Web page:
Meanwhile, Miranda of the Killer Commandos discovers that their manager, Gary, has been secretly smuggling arms into the city.
Raiding his cache, she reveals her plan to demolish the Ishtar tanks that are parked in the old stadium. Gary says that the Commandos
would be fools to try such a suicidal mission, but Hiro likes the idea and inspires his teammates. The Killer Commandos lead an assault
against the tanks, but underestimate the strength of Ishtar’s military. Jack and Gary are killed in the melee, and Hiro nearly shares their
fate. At the last minute, however, the team is saved by the Aphrodian Freedom Force, which had also been planning to attack the
stadium that night.

Sue and the Killer Commandos are forcibly recruited by Lt. Kurtz, who thinks that their skills as monobikers would be useful in his
Bloodhound Squadron. Tensions run high among the Killer Commandos and the team is divided; Will and Sue think that it’s important
to fight for Aphrodia’s freedom, but Hiro and Miranda want nothing to do with war. Will is called out on a mission and Sue begs him
to take her along. He instead convinces her to wire her camera to his monobike so he can film their attack. But to Sue’s horror, Will
disappears in battle. Sue steals a buggy to search for him on the battlefield, only to stumble upon the terrible truth of his death.
Upset over Will’s fate, Hiro and the Commandos demand to be freed from the Freedom Force’s custody. Lt. Kurtz and Hiro quickly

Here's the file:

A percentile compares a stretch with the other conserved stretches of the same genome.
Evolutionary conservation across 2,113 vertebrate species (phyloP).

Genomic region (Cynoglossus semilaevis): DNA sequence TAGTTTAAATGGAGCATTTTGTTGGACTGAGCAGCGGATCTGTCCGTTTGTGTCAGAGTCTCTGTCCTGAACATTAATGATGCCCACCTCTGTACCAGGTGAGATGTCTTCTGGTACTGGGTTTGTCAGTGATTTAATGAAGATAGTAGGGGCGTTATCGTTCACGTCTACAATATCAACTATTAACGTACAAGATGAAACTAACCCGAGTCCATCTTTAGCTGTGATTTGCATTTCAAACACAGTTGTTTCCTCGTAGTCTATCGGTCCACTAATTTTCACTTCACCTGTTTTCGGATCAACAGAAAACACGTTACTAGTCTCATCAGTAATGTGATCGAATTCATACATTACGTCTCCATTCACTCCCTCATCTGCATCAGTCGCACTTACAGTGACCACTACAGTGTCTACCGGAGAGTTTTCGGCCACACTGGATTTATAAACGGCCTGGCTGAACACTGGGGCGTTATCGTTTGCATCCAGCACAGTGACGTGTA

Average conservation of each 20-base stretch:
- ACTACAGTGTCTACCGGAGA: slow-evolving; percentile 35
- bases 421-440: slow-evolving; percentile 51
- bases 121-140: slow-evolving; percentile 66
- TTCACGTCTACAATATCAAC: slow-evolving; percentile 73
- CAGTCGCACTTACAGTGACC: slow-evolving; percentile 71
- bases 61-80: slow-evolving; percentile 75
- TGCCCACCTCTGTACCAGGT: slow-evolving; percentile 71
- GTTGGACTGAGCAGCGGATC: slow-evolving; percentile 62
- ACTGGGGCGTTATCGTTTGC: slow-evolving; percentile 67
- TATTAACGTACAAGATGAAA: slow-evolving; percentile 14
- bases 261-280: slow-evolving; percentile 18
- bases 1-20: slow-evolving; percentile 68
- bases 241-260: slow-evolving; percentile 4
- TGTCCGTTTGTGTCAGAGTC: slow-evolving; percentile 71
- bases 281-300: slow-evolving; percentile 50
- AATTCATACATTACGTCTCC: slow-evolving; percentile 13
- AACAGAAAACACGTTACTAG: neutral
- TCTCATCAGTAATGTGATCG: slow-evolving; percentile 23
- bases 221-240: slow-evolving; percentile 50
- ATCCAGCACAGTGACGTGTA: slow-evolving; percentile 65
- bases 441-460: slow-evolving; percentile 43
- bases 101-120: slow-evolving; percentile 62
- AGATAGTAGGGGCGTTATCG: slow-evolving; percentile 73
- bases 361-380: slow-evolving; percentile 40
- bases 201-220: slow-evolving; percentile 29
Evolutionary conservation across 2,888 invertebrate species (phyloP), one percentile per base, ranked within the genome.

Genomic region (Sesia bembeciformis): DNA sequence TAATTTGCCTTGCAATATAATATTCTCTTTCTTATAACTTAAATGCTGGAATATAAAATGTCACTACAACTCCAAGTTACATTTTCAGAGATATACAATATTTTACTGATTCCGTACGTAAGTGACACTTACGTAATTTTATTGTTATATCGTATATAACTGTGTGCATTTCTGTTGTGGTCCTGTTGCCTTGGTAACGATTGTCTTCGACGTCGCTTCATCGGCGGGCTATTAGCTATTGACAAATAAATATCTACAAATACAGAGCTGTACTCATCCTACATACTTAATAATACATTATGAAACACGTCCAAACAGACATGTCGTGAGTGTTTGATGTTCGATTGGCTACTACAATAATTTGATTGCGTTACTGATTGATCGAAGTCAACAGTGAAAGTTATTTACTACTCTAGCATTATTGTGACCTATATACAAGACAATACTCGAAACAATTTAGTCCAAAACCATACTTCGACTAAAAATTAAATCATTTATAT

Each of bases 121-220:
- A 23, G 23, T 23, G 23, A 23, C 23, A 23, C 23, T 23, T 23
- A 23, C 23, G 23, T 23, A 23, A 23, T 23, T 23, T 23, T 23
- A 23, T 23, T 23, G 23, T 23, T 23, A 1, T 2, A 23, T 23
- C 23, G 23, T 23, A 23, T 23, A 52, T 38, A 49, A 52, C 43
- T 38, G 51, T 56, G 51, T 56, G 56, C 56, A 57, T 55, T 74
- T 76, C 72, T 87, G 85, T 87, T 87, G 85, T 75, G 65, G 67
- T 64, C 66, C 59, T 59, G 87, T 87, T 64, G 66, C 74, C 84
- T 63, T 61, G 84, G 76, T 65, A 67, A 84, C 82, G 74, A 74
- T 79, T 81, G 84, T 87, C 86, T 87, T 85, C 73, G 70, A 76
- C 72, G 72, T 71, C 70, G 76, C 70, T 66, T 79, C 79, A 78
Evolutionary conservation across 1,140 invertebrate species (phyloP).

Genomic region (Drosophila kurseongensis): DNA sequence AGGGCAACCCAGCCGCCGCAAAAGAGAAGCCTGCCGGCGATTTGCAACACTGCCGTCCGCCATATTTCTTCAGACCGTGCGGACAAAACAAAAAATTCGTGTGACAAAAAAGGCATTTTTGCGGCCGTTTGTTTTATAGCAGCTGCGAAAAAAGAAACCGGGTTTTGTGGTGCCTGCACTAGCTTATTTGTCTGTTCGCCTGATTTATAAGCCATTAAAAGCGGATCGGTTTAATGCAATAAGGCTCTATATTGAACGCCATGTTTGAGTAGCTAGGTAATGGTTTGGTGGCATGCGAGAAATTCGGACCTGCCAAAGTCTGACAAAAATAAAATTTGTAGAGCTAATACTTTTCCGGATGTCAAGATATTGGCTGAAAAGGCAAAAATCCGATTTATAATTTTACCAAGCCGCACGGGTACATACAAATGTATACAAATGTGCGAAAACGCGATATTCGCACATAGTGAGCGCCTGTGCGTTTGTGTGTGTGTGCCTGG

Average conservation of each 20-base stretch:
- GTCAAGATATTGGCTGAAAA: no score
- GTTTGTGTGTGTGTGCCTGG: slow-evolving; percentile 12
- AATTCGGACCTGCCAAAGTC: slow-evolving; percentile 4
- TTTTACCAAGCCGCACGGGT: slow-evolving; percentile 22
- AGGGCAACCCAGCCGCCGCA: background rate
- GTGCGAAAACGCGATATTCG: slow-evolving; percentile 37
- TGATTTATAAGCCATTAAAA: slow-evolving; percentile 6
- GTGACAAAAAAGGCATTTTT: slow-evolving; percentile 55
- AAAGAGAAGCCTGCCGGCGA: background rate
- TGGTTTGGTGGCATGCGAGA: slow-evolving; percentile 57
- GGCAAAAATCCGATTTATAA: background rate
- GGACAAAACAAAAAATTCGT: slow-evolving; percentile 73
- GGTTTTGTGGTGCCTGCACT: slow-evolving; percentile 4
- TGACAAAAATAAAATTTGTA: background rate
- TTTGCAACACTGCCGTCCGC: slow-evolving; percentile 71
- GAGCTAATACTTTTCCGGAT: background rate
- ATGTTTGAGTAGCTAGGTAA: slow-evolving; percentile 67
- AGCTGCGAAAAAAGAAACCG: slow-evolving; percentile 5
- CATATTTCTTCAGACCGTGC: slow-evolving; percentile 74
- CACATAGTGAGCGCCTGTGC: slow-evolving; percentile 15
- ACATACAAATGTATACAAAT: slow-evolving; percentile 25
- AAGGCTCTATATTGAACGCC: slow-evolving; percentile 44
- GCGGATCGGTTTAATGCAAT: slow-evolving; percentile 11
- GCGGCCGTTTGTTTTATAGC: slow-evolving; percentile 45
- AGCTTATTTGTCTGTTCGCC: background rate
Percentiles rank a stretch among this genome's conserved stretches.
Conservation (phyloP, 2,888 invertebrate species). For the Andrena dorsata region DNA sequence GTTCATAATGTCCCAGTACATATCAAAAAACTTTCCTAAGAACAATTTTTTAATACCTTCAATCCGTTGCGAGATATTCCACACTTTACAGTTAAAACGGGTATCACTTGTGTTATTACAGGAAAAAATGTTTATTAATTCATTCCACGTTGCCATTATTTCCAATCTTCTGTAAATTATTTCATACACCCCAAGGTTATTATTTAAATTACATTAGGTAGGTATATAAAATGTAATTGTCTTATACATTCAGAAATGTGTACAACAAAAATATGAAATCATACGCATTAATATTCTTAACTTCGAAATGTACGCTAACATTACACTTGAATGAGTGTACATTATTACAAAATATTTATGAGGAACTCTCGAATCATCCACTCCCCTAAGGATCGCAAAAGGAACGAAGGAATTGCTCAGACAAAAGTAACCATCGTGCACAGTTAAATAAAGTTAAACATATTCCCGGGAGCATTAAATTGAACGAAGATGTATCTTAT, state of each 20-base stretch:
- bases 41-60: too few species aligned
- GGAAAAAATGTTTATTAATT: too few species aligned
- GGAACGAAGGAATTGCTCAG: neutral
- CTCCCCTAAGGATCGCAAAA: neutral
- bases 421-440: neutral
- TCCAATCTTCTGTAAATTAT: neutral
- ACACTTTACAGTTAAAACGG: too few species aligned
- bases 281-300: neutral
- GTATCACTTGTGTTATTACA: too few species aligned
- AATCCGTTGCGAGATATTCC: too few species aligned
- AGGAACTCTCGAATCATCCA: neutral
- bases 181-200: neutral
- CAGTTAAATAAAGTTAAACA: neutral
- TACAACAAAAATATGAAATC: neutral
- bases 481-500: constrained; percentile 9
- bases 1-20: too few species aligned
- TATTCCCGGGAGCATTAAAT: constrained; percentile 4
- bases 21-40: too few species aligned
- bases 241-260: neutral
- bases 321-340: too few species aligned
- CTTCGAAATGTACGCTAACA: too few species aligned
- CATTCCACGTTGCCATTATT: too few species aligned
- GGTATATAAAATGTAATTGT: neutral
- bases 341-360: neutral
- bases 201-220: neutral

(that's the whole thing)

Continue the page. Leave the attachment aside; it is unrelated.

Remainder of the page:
strike up an animosity, and Kurtz challenges Hiro to a race across a ravine in their monobikes. Despite having a ten second head start,
Hiro is taken out by Kurtz. Nevertheless, Kurtz is impressed by Hiro’s raw talent, and makes him a deal: he will release the Killer
Commandos on the condition that Hiro joins the Bloodhound Squadron. Hiro grudgingly accepts his offer, and says goodbye to
Miranda and his friends.
Back in Io, General Donner is visited by Sue, who requests an interview with him for the Independent Press on Earth. Once alone with
him, Sue pulls a gun and threatens to kill him in order to avenge Will and all the other innocent people who have died in the war. She
fails to release the safety however, and is quickly disarmed and arrested. Displaying his sadism Gerhard accosts Sue, snatches away
her firearm, then discharges her pistol inches from the side of her head, before putting it to her skull and pulling the trigger, cruelly
revealing he’s used up all the bullets.

Kurtz leads the Bloodhound Squadron in a surprise and intense strike on Io. Kurtz is disabled, but Hiro manages, through sheer luck
and skill, to corner Donner’s tank and destroy it by getting Gerhard to fire on him (raging that he shall not be beaten by children), with
his shots missing Hiro and striking a runway that collapses ontop of (a screeching with frustration) Gerhard in his tank. With their leader
dead, the Ishtar forces are quickly disbanded and Aphrodia is freed from their control. Kurtz and Hiro end their animosity and Kurtz
gives Hiro his monobike as a sign of goodwill. While driving through the streets, Hiro encounters the recently released Sue, who’s being
evacuated to Earth. She thanks him for all of his help, and he tells her to come back and visit Venus again.
Following Sue’s tip, Hiro makes the long trek to a refugee camp; there, he and Maggy are happily reunited (thanks to her siamese cat
Andrew). Back on Earth, Sue has given a world exclusive on the Venus Wars. She plans to spend her vacation on Venus so she can
rejoin her friends.

Venus Wars (1989)

Aka: Uinasu senki (1989)
Directed By: Yoshikazu Yushiko
Written By: Yuichi Sasamoto and Yoshikazu Yashiko

Anna Alba as Maggy
Bradley Cole as Will
Jocelyn Cunningham as Miranda
William Dufries as Kurtz
Ben Fairman as Hiro
Dencia Fairman as Sue
Peter Marinker as Donner
Michael Morris as Rob
Bob Sessions as Gary

Runtime: 102 Minutes
Color: Color
Sound: Dolby